As I was looking through some of the previous blog posts, and remembering others throughout the year, one thing I noticed, and realized a few others also noticed, was the great variety of topics that we as a class have covered. Blog posts have ranged from Egyptian funerary practices to sports technology to digital aspirin. With our class wrapping up, and all of us exploring incredibly diverse topics for our final papers, I wanted to look back on one of the first topics we were all charged to write about—artifact politics—, and analyze how we all took a very different perspective on how to write about this topic. I also wanted to look at one of the topics a classmate has chosen for his/her final paper—cinema.
Earlier in the year, we discussed how an artifact can have a certain political dimension after reading the work by Langdon Winner, and tasked with choosing an artifact and writing about its political dimensions. I remember that I chose a gun, partly because I felt that it could have both democratic and authoritarian aspects when put into specific hands. When going through all of the other posts about artifact politics, I couldn’t help but be amazed by the astounding diversity of topics we as a class chose. Two posts that specifically interested me were about GPS and the pen. The post about GPS really interested me because I had never fully realized all of the information wireless service providers, and even the government, had on us, which I believe to be an invasion of privacy. The post about the pen also interested me because I never really thought about how influential, yet simple, an object a pen is. I guess the saying “the pen is mightier than the sword” really is true.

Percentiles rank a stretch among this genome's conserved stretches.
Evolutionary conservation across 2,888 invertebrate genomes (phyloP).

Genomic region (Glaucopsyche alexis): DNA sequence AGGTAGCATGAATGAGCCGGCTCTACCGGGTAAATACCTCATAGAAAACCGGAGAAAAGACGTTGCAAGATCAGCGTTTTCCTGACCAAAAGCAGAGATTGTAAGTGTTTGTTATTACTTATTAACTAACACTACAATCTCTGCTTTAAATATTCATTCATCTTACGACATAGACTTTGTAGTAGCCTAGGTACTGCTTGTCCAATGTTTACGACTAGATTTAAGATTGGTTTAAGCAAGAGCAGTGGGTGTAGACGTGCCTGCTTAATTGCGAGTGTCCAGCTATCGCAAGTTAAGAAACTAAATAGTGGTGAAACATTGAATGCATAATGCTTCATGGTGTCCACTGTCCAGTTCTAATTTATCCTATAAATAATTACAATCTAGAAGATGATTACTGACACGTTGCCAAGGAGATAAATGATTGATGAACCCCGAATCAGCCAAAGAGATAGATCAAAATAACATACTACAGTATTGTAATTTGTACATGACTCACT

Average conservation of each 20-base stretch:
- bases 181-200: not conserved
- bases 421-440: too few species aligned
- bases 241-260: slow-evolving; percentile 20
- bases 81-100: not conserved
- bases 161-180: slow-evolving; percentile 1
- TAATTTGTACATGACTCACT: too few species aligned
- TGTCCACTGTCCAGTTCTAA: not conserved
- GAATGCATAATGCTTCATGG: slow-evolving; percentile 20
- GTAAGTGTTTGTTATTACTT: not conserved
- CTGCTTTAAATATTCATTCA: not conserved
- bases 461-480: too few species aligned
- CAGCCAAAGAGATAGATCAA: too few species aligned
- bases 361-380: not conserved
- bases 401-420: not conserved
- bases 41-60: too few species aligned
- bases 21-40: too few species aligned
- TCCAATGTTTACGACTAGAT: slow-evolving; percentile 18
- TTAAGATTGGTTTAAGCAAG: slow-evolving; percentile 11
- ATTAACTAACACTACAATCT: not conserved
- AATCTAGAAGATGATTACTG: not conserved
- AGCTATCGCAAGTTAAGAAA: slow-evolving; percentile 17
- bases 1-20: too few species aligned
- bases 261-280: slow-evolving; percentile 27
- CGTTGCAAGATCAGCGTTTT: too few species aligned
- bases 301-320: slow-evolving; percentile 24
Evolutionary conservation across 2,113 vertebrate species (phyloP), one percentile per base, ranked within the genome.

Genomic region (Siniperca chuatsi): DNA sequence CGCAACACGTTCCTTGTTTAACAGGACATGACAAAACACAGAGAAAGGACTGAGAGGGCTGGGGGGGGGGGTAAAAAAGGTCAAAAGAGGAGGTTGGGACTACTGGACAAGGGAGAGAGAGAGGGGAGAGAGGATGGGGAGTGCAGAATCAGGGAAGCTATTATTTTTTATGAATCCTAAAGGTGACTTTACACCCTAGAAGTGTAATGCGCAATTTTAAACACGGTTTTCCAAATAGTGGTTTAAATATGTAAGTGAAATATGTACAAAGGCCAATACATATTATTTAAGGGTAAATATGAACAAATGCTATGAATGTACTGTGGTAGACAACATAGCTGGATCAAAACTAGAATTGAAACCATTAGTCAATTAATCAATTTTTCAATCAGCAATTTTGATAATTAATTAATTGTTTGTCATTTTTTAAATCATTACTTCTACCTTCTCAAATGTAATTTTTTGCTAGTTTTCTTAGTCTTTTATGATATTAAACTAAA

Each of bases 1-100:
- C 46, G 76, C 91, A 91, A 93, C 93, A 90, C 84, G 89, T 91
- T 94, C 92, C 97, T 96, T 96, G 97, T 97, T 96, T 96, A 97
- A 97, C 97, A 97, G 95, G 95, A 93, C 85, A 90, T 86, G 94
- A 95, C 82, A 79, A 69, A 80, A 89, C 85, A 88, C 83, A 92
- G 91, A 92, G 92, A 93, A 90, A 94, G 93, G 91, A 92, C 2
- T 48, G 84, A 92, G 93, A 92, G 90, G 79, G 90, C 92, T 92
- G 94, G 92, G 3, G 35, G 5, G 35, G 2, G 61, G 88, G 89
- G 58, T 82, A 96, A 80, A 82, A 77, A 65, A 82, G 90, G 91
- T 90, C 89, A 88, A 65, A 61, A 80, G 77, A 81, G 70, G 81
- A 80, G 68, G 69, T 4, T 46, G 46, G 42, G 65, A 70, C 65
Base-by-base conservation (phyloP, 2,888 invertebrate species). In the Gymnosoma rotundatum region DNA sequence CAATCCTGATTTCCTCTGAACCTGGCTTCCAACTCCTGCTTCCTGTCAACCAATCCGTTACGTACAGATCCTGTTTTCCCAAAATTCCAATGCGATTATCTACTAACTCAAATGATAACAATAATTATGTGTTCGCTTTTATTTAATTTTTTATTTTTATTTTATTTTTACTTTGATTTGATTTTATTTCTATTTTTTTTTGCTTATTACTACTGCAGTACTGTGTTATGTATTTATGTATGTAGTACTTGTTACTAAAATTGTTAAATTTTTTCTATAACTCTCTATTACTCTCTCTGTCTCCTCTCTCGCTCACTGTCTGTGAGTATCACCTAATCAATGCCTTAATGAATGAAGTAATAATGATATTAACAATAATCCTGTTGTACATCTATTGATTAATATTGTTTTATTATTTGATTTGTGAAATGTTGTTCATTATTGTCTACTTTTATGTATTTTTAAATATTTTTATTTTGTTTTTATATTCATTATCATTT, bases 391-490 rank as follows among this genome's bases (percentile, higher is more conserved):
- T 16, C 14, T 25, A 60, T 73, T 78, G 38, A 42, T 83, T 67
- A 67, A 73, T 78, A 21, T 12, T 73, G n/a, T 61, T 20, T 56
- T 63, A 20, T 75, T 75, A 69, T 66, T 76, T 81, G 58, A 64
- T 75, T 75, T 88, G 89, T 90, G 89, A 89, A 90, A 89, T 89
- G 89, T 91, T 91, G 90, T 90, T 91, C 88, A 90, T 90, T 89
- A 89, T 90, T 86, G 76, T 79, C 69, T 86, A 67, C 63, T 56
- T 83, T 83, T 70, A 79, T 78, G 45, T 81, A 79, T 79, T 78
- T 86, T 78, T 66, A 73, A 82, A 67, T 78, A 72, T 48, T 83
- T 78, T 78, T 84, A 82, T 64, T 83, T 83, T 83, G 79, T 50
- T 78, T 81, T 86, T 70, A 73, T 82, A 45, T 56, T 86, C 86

Now to talk about one specific topic, which is cinema. One student is choosing to write about cinema for his/her final paper, and this caught my eye because I have always had a special interest in movies. I even considered writing about movies for my final paper, but ultimately I have always been fascinated by the fact that two hours of film has the ability to change a person’s life. Take The Wolf of Wall Street for example, a movie about a big-time executive on Wall Street during the 1980’s named Jordan Belfort. After this movie hit theaters, many teenagers and college kids decided they wanted to major in business or finance so they could live the wild lifestyle shown in the movie. One thing I enjoyed about this student’s post was how he/she evaluated the history of cinema, starting with a photograph and now today having CGI effects. We discussed cinema in my communications class, and this student was basically spot-on when describing the history of movies. I also like how the student described the evolution of film as an art form, from realism to surrealism. One thing I would have liked for this student to include in his/her post is an analysis on the social impact cinema has had on society, particularly the United States.
In conclusion, I believe that we as a class have really developed a great blog site that analyzes various technologies and their different functions. I hope that students in the future will look at this site and perhaps use it as a resource, or simply inspiration, for their own work.